Increased public investment in non-government schools between 1973 and 2012 has increased the overall costs to governments rather than producing overall savings.
Recent trends in school recurrent funding analysed by Bernie Shepherd and Chris Bonnor strongly suggest that over forty per cent of students in Catholic schools in 2016 will average as much, if not more, public funding than students in similar government schools. By 2018 an additional forty per cent will most likely join them. Half the students in Independent schools are on track to get as much, if not more, than government school students by the end of the decade.
This finding emerges as one of the most significant to date from analysis of My School data. School funding in recent years has done little for student achievement and nothing for equity, including the $3 billion over-investment in better-off students, without any measurable gain in their achievement.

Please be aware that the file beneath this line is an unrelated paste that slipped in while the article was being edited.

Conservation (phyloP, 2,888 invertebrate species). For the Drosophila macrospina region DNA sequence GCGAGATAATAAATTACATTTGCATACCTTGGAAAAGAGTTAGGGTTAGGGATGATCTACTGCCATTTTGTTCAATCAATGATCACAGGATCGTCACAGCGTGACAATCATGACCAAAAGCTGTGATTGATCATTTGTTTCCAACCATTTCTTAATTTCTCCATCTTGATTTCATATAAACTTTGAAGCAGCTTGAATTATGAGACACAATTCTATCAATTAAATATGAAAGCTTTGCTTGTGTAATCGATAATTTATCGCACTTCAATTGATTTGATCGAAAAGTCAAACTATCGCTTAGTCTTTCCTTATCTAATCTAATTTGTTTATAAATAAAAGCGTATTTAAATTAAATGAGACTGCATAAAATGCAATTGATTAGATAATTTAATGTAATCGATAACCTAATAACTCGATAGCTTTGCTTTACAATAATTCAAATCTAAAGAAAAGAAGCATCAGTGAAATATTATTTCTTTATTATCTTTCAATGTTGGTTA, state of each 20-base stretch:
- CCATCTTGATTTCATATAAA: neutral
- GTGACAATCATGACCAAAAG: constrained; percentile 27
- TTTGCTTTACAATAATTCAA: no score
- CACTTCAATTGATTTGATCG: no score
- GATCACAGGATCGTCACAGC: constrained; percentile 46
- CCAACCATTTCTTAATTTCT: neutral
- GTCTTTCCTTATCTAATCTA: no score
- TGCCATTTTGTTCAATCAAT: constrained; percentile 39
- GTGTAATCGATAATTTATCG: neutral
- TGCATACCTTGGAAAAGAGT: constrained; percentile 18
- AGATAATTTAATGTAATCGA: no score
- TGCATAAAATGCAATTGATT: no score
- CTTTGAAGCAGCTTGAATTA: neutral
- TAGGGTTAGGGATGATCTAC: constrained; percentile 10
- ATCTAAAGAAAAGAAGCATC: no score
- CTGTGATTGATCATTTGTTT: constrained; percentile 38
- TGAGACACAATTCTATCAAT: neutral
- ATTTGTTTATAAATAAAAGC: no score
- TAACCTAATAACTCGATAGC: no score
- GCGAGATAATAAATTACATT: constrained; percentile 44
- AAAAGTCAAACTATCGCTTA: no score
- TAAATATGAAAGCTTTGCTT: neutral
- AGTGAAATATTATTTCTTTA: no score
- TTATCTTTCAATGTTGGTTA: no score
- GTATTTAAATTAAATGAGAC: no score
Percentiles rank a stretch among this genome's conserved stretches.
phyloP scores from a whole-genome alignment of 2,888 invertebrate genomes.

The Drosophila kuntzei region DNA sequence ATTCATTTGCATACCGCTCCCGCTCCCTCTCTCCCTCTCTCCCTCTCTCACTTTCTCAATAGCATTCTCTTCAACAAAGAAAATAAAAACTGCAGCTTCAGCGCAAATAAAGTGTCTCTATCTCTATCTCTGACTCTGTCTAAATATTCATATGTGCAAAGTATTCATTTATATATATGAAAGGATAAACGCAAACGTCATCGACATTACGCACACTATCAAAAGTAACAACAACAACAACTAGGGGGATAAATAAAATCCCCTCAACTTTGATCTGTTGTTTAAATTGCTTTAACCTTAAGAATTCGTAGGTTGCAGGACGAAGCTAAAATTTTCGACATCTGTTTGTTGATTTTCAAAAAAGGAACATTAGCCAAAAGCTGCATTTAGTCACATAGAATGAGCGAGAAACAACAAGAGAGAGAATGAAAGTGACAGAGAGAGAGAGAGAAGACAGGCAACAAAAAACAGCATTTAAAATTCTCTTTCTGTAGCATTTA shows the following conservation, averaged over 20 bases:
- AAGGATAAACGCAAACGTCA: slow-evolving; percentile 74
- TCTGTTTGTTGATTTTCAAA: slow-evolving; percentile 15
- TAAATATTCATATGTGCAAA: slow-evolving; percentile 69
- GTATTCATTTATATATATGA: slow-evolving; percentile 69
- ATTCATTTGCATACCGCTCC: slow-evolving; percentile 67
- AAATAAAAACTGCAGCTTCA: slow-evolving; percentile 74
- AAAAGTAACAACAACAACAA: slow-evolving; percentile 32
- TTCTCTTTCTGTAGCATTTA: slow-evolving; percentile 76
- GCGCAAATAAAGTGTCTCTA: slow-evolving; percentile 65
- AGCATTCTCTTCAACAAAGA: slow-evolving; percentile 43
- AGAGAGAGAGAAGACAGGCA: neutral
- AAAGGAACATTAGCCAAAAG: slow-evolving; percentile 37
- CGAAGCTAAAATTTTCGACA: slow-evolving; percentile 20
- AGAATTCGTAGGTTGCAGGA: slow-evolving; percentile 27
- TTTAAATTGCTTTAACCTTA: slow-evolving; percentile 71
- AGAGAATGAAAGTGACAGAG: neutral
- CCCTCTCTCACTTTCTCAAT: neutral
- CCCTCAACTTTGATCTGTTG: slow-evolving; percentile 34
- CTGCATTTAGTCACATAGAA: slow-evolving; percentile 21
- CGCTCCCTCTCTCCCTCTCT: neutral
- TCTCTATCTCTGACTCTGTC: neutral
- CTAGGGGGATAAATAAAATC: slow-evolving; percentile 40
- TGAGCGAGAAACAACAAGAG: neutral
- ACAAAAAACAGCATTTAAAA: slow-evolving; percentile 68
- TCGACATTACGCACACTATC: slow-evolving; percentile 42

On current trajectories State and Federal governments, within four years, will be funding the vast majority of private school students at levels higher than students in similar government schools.
Concerns about funding equity should now be joined by concerns about effectiveness and efficiency in how we provide and fund schools.
Each private school pupil now receives, on average, a non-means-tested public subsidy of over $8000 per year and yes I believe this is indeed at the of expense of the less privileged public school student.
The focus of our investment in education should urgently be in public education systems not in providing ‘choice’ for some families.
And so much for all the talk about the end of the age of entitlement.
David Zyngier works in the Faculty of Education at Monash University as a Senior Lecturer in the areas of Curriculum and Pedagogy. He was previously a teacher and school principal. His research focuses on teacher pedagogies that engage all students but in particular how can these improve outcomes for students from communities of disadvantage focusing on issues of social justice and social inclusion. He works within a critical and post-structural orientation to pedagogy that is distinguishable by its commitment to social justice (with interests in who benefits and who does not by particular social arrangements) and its dialectic critical method investigating how school education can improve student outcomes for all but in particular for at risk students.